In 2008, Stingrays pooled their resources and came to the Brookfield Zoo. Then sharks joined them in 2009. In 2010, dinosaurs took up temporary residence. Who can forget the giant dinosaur that moved and roared right next to the Theodore Roosevelt Memorial Fountain?
And now it is time for some of nature's humblest, but equally important creatures to have their moment in the sun. Or shade, if they like it that way.
"Xtreme Bugs" arrived at the zoo May 19 and will be crawling around through Sept. 7. However, you won't have to get out your flashlights and magnifying glasses to find some of them. These bugs will be right in your face, so to speak.
All in all, nearly 130 much larger-than-life insects will be multiple-eyeing you. Some of them don't just stand or lie around, either, like cicada husks. Twenty-two of the state-of-the-art animatronic bugs spring into action.
But before you enter the Xtreme Bugs exhibit, be kind to the black and yellow Japanese hornet, just a little north of the Theodore Roosevelt Memorial Fountain, on the grass. Try to show no fear. After all, he's only 33 feet long and 16 feet high - only 250 times the size of a normal hornet. But he moves and buzzes.
Then head over east to the exhibit, in the very same area once the home of the dinosaurs. See the 45-foot diameter aster flower with the giant bee inside and hiss back at the hissing cockroach, a mere 42 times normal size.
Ever seen a ginormous Monarch butterfly with a 13-foot-long wingspread? There's one here so big you could ride on its back. Unfortunately you can't. This Xtreme kind of butterfly doesn't come with seat belts. Or even a baby seat. Maybe you could bring your own parachute ... if the butterfly doesn't eat it first. Or you. Bring milkweed and make a friend!
Don't miss the anxious ladybug who seems to have locked herself out of her specially-detailed Volkswagen Beetle.
If being around big bugs "bugs" you too much, you can visit and learn about live creepy-crawlies at "Harry's Big Adventure: My Bug World!" You can interact with some of them in their habitats, getting up close and personal with them. Find out the many ways that insects get along in their surroundings and how they affect you.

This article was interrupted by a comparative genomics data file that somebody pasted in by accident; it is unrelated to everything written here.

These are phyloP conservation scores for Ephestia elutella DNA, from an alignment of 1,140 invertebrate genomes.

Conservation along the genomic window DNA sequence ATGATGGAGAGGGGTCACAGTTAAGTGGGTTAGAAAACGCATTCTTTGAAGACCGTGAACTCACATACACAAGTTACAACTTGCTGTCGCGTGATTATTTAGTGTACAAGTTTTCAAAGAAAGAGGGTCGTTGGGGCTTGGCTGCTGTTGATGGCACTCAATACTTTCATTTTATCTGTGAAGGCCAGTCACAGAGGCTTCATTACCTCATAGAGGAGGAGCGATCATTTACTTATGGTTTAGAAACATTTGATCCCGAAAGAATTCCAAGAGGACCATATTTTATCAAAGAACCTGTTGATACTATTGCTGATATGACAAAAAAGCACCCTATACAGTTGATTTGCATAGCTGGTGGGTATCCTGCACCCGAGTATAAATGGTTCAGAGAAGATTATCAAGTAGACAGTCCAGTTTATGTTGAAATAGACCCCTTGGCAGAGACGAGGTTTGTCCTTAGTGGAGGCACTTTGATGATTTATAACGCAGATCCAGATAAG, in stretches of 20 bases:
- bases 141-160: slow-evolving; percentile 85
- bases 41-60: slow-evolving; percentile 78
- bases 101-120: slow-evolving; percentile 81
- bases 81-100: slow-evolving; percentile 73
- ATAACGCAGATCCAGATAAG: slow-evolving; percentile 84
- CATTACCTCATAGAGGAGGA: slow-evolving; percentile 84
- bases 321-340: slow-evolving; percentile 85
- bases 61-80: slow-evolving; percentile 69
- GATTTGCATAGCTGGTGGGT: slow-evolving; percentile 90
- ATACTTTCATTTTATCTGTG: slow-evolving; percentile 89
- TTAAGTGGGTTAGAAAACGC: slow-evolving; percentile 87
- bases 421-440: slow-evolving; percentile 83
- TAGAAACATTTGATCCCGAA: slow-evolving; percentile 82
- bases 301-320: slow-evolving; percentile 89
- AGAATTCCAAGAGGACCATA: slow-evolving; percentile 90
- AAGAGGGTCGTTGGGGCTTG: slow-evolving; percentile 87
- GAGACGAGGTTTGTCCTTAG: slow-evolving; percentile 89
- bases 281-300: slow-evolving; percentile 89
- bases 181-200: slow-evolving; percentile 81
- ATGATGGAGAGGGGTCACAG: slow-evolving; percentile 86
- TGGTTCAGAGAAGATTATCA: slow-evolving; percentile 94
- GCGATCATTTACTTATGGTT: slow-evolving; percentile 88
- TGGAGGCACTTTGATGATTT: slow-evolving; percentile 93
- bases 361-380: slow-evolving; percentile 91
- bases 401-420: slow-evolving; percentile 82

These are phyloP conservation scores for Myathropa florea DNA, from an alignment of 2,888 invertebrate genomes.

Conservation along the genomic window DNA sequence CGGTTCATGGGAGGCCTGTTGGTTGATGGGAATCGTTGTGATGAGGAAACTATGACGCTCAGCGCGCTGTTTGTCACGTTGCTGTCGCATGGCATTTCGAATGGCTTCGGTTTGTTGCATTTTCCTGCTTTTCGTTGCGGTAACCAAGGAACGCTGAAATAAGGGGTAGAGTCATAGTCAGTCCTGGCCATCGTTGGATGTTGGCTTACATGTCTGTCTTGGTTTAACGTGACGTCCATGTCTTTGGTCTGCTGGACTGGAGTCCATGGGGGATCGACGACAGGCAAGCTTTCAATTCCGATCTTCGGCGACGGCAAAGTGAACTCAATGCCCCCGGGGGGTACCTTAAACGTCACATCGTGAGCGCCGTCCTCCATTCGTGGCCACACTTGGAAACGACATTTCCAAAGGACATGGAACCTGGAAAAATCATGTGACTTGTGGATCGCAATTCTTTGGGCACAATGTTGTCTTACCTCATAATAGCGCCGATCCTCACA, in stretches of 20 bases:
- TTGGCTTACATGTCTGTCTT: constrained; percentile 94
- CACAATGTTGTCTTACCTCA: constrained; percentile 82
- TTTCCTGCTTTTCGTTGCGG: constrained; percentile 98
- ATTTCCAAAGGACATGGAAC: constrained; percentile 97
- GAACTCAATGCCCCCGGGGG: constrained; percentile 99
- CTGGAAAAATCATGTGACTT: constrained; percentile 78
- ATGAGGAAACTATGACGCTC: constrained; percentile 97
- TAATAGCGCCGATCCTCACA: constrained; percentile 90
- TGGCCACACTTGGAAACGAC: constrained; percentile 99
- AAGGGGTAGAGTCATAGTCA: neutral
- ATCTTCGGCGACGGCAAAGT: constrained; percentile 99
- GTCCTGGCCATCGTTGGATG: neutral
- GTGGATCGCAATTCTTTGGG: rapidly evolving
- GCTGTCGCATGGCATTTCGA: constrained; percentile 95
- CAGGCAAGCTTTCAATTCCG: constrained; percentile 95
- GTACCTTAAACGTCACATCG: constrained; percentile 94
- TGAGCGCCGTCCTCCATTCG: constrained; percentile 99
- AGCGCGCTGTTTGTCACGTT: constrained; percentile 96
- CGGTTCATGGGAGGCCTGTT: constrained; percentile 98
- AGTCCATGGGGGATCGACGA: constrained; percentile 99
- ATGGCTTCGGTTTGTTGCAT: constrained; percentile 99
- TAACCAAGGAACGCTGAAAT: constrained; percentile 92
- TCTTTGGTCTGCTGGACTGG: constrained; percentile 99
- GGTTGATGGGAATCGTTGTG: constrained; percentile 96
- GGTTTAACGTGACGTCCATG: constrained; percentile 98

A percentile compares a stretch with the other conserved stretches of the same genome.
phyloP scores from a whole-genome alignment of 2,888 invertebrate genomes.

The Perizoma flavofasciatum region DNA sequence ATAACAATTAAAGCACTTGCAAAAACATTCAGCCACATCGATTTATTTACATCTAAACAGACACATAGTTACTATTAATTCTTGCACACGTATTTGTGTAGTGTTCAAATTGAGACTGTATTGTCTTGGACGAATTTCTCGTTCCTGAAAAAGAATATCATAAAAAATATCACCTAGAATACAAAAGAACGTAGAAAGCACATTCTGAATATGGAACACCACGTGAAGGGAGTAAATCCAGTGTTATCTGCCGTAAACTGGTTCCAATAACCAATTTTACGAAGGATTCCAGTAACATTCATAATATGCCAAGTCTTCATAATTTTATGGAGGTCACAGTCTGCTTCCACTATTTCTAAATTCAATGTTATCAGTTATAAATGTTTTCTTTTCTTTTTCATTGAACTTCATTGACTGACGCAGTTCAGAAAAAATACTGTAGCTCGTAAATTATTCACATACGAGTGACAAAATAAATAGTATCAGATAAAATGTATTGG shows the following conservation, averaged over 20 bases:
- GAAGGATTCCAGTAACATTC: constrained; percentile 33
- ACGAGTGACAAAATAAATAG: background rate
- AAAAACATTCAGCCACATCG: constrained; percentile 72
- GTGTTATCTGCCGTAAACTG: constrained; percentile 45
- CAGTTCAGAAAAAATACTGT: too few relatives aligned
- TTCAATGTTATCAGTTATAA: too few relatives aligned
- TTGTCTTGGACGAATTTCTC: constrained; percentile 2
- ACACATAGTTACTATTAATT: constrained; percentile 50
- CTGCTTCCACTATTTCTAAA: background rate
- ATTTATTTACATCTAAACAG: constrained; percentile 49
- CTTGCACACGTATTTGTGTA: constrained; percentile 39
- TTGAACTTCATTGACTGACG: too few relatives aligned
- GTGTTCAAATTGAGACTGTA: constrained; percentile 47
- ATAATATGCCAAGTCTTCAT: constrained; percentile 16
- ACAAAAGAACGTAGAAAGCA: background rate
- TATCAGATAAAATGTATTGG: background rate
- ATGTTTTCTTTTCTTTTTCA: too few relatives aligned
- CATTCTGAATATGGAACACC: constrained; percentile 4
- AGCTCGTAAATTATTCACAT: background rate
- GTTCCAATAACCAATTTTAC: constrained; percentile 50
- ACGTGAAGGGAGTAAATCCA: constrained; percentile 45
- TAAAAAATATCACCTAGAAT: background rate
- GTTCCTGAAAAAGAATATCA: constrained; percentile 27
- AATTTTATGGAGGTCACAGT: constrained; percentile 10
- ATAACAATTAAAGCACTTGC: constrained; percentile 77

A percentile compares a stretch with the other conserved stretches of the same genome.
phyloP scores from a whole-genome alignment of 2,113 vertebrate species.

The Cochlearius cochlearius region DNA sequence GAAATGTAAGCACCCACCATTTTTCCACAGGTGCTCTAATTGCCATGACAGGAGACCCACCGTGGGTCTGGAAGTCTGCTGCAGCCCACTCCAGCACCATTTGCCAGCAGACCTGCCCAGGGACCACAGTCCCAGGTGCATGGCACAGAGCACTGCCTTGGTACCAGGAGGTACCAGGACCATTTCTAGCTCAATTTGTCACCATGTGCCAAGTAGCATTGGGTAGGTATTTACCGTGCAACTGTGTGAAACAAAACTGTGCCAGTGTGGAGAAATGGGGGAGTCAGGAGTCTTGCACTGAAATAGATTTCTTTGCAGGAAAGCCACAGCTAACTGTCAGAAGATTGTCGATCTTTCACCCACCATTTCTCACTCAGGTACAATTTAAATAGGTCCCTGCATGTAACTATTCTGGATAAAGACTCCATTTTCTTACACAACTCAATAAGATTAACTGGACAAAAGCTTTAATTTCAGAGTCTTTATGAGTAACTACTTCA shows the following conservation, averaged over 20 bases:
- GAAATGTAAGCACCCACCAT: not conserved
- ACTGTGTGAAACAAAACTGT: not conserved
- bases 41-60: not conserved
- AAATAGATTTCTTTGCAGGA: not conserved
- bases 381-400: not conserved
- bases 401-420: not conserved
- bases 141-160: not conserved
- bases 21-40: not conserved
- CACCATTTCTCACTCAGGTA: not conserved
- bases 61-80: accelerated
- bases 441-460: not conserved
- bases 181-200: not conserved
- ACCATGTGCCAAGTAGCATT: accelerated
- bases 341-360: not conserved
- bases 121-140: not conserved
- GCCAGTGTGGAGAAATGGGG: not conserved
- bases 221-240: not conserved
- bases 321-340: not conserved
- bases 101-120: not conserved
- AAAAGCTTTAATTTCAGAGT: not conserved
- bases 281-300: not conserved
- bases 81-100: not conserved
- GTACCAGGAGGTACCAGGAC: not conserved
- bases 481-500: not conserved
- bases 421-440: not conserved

Weekend activities include bug cooking demonstrations by Bug Chef Zack Lemann. Crunch on a free, small cup of Crispy Cajun Crickets.
"They taste like sunflower seeds" is the general opinion of those who dare to try them, a reporter found them to have more of a pumpkin seed flavor.
The Bug Chef will also be preparing Red Beans and Yikes! where the rice is replaced by waxworms. Got your mouth watering yet? OK, how about sampling 6-Legged Salsa? The salsa is replaced by boiled mealworms.
If you're lucky, maybe you'll be there in time for the Cinnamon Bug Crunch (fried waxworms with cinnamon sugar) or the Chocolate Covered Crickets. Everybody loves chocolate, right?
Inside the 5,000-square-foot tent is "Harry's Big Adventure" (Harry is a Chinese praying mantis from Memphis, Tenn.), and it's here that the wonderful world of bugs really comes alive. A Chinese rose-haired tarantula is waiting to greet you. Go ahead, touch him, and pet the giant millipede, and don't forget the vinegaroon.
For those who like sports, Madagascar hissing cockroach races are also held on weekends. Want to get the kids busy for a little while? Put them on the 10- by 20-foot Spider Web Climber. Or maybe the kids would rather be bug detectives, and conduct their own pest inspections of a small house. Lab coats and white safety hats are provided.
At "Harry's Big Adventure," it is revealed that bugs have even invaded our vocabulary and culture.
"Sometimes people use bug vocabulary, and they don't even realize they're doing it," said Andre Copeland, interpretive programs manager for the Chicago Zoological Society. "Like 'the bee's knees,' 'snug as a bug' and 'butterflies in my stomach.'
"Take a look at comic books, in regards to heroes. In the 1940s, there was the Green Hornet. Today, he's still in the movies. I can't go anywhere without people saying 'Spiderman! Yay, Spiderman!' And in the 1990s, there was, on TV, 'Space Ghost' with Zorak the praying mantis as the smart sidekick. The list goes on and on."
So if your kids are bugging you about going somewhere this summer, scuttle on over to Brookfield Zoo. Bring all your relatives; even your ant.
Admission to this separate exhibit is $5 for adults, $3 for kids 3-11 and seniors over 65.